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Meet David Hoffmann

Today we’d like to introduce you to David Hoffmann.

So, before we jump into specific questions about the business, why don’t you give us some details about you and your story.
I was born in Durban, South Africa but I grew up moving from country to country every few years, spending most of my adolescence in Europe attending international schools. When I was 9, my sister decided she wanted to be an actress when she grew up and naturally, I then also wanted to be an actor. After doing my first play at 11, a cut-down version of Macbeth, it turned out that I was right, I did want to be an actor. I continued to do theatre throughout middle and high school, playing Pilate in Jesus Christ Superstar and Proctor in The Crucible. When it came down to choosing a career path, I had it in my head that acting was far fetched and fanciful. As much as I wanted to pursue it, my parents wanted me to get a degree in something “reliable”. I agreed and attended the University of Surrey where I completed a bachelor’s in mechanical engineering. In my second year, I came out to LA to visit a friend, but also to audition for AMDA. It had been so long since I had performed so the audition was such a rush for me. About a month later, I got my acceptance. My parents were very proud and supportive and were happy to get behind the whole acting thing, provided I finish out my degree in the UK first. I graduated, saved money over that summer, moved out here to LA and dove headfirst into the Conservatory program at AMDA. I graduated there with Honors and have been working professionally for the last several months.

Great, so let’s dig a little deeper into the story – has it been an easy path overall and if not, what were the challenges you’ve had to overcome?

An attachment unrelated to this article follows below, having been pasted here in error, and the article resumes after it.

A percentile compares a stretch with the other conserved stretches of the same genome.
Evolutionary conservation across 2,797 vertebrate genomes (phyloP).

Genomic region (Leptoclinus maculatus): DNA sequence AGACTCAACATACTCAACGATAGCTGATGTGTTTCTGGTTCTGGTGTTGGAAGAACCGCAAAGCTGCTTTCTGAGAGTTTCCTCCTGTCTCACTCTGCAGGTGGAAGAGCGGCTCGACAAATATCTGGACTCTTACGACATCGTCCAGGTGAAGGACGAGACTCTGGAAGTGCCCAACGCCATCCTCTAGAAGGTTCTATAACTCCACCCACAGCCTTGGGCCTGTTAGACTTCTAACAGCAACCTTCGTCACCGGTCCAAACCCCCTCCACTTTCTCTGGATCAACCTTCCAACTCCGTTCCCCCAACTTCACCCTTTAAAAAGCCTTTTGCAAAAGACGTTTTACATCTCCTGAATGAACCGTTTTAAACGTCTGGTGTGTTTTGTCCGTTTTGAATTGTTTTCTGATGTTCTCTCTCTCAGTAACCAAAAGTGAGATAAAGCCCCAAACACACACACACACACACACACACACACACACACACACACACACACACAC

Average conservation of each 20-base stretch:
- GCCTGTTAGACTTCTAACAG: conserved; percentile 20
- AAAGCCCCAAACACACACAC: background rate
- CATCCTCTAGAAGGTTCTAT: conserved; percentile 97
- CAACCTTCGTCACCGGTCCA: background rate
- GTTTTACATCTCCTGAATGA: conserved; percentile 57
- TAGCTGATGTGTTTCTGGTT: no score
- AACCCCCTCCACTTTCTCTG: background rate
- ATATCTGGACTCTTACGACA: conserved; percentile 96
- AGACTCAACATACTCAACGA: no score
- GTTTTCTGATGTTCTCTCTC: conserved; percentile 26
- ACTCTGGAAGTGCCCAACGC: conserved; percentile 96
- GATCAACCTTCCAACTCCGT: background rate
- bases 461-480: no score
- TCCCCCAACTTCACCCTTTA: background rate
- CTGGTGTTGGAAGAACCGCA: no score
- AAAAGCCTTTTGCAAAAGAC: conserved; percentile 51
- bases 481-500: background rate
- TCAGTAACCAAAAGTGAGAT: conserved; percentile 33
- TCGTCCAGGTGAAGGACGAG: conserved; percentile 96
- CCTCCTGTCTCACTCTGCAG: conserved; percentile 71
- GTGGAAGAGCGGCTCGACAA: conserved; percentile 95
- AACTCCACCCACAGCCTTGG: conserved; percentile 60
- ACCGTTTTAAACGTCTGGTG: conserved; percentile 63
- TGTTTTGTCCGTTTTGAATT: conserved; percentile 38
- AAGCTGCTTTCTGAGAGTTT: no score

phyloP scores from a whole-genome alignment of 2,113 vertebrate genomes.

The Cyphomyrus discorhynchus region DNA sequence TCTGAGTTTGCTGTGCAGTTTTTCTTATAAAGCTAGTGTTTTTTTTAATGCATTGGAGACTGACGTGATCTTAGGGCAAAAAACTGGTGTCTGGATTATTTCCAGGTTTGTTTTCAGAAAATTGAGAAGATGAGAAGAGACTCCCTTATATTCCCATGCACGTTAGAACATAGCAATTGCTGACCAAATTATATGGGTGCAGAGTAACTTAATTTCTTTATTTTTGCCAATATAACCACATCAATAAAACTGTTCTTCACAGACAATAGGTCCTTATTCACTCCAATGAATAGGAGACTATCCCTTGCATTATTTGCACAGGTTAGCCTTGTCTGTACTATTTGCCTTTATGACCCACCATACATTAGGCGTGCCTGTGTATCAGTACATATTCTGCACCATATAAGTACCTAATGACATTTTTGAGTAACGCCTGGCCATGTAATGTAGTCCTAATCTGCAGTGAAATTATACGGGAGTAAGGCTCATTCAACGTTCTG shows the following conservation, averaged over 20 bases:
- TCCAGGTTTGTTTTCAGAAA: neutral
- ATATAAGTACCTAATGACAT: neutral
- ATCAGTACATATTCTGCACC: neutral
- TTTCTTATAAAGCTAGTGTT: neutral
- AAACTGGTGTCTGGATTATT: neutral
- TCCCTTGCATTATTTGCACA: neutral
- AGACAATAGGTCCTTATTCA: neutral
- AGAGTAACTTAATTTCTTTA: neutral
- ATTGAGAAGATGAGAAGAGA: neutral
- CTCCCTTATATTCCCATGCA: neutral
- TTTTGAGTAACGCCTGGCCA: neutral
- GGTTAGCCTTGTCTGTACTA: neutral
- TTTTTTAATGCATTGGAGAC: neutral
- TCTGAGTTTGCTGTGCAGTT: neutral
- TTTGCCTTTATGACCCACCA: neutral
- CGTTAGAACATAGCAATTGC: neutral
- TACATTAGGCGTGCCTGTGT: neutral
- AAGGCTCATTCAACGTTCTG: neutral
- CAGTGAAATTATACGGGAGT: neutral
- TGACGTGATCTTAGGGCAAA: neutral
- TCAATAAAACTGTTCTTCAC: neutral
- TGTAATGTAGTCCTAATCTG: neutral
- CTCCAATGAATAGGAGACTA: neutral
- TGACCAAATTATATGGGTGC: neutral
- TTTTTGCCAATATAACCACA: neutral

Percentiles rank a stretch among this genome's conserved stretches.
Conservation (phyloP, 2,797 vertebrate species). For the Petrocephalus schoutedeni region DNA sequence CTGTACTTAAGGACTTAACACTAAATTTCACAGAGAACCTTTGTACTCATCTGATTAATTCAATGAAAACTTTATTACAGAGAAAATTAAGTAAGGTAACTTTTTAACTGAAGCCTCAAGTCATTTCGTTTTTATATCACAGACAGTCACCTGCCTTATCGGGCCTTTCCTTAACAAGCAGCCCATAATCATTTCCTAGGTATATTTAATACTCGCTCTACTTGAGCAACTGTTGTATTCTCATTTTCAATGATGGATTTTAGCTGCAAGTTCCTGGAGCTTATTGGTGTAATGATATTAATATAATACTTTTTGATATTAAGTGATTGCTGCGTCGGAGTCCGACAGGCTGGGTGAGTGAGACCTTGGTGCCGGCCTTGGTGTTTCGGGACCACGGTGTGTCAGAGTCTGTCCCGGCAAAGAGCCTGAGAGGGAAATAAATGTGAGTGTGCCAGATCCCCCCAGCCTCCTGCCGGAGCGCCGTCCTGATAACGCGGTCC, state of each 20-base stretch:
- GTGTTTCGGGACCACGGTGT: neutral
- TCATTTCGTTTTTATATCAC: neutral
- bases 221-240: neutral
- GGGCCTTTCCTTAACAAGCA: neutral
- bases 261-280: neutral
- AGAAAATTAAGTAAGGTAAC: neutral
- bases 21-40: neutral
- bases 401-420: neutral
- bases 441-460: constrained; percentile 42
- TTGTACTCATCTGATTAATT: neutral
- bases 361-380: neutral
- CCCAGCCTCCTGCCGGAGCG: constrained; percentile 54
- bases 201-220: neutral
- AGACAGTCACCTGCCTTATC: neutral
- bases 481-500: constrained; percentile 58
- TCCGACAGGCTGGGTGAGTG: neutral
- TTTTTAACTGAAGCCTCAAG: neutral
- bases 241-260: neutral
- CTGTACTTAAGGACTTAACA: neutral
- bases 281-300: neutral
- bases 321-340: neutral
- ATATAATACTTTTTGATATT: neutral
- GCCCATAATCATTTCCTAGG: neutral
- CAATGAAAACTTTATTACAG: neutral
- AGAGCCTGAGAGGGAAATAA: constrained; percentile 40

The biggest struggle was finding the motivation to complete a degree in mechanical engineering, despite having no love for the subject. I knew that I had to do well if I was going to have the support of my parents in pursuing a career in acting. In the second year of the three year program, I found myself in a major slump. I was missing lectures far too often and coasting by with the bare minimum. My grades suffered severely. At UK universities, generally only the second and third year count towards your final grades, so my average at the end of my second year was quite poor. This meant that I had a lot of slack to pick up in my final year. I worked as hard as I could and in the end, did very well. I graduated with a score of which I could be proud. I came out of it a stronger and more resilient person. It was never my passion but it was necessary in order for me to get to where I wanted to be.

Please tell us about your work.
As an actor and an artist, I am a little fish in a huge pond here in LA. It’s hard to feel like you’re making waves. I am slowly refining my skills as an actor for film and tv, and in the meantime, I am loving being on stage, where I am most comfortable. The theatre scene isn’t massive in LA, but I have been cast in The Polar Express Train Ride in Fillmore, CA and I can honestly say it may be the most unique live Christmas show in the greater Los Angeles area. In just one week of rehearsals, we learned and rehearsed a 1-hour show, capturing the magic of the movie, all taking place on a moving train. The show runs until the end of December and it truly is a wonderful experience that I would recommend anyone see. Seeing the joy and wonder in children’s eyes (and believe it or not the adults too) is what makes it so special and that’s the thrill I live for as an actor.

I think the biggest thing that sets me apart from most other actors in this city is my international upbringing. I never lived anywhere more than a few years, which came with its own set of challenges, but it definitely made me who I am today. Unlike even most international actors/artists, I did not come to LA from a specific cultural background. I consider myself a true citizen of the world. I think I therefore bring a unique perspective to the arts.

Do you look back particularly fondly on any memories from childhood?
The memory that comes to mind is the first time I held my baby brother when I was nine years old. For the first nine years of my life, it was just me and my sister. Now neither of us could imagine life without him.

Contact Info:

  • Email: dhoffmann12@icloud.com
  • Instagram: @davidhoffmann_actor


Image Credit:

John Anthony Sutton

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